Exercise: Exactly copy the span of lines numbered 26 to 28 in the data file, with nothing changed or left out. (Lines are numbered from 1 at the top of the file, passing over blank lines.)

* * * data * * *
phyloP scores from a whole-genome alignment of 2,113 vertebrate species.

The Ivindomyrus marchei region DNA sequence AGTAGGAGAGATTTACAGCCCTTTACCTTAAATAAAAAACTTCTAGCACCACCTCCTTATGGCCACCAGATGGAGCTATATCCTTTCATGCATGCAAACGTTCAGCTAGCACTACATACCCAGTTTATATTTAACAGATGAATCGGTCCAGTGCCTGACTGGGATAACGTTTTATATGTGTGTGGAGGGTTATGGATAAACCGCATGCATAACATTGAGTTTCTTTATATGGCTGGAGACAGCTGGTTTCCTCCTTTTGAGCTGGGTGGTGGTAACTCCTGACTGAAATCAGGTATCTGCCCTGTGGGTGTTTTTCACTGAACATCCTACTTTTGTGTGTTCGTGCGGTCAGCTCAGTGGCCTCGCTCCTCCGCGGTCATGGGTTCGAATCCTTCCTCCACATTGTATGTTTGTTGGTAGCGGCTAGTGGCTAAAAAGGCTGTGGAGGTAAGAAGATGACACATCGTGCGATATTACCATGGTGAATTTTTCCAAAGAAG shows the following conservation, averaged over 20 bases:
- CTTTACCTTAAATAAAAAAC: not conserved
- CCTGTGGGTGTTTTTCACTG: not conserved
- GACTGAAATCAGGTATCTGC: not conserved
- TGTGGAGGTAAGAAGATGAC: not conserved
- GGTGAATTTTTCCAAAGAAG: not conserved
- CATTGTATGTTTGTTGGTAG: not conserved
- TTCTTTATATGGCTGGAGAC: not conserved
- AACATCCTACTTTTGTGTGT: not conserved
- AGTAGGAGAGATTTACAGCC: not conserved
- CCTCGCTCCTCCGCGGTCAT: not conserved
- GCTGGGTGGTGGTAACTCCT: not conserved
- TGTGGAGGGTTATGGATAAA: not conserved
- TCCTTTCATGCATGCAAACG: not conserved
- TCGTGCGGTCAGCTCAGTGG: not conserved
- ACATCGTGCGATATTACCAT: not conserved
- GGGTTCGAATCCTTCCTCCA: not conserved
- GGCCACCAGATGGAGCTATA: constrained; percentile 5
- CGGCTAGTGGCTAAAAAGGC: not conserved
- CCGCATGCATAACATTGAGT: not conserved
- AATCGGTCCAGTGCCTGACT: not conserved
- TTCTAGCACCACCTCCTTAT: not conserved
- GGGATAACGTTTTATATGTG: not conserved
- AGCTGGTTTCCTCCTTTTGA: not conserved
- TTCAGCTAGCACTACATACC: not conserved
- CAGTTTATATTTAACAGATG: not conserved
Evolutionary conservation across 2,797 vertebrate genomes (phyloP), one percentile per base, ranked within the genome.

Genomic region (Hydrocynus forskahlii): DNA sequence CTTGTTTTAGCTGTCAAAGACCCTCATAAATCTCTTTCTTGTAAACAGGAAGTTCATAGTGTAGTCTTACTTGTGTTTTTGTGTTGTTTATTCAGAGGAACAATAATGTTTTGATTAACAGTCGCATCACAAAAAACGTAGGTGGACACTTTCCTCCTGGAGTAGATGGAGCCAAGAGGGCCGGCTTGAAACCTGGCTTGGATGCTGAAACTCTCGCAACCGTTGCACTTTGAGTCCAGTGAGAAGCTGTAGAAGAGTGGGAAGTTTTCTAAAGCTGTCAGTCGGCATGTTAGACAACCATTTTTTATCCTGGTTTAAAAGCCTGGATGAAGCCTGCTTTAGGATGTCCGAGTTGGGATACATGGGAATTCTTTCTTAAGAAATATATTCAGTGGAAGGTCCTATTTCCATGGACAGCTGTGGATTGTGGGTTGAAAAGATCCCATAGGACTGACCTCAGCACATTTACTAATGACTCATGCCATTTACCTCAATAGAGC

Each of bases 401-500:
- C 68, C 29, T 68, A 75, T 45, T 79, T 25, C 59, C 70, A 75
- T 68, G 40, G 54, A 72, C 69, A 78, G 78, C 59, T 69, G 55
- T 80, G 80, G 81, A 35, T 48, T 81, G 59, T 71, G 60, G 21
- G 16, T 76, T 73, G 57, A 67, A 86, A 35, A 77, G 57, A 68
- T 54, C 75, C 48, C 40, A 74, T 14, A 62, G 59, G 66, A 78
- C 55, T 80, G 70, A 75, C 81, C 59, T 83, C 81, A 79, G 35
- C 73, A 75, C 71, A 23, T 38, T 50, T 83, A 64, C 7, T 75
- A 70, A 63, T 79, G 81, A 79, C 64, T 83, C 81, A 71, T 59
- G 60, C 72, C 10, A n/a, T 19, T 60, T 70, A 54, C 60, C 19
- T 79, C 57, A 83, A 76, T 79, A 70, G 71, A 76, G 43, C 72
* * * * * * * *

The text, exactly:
- TTCAGCTAGCACTACATACC: not conserved
- CAGTTTATATTTAACAGATG: not conserved
Evolutionary conservation across 2,797 vertebrate genomes (phyloP), one percentile per base, ranked within the genome.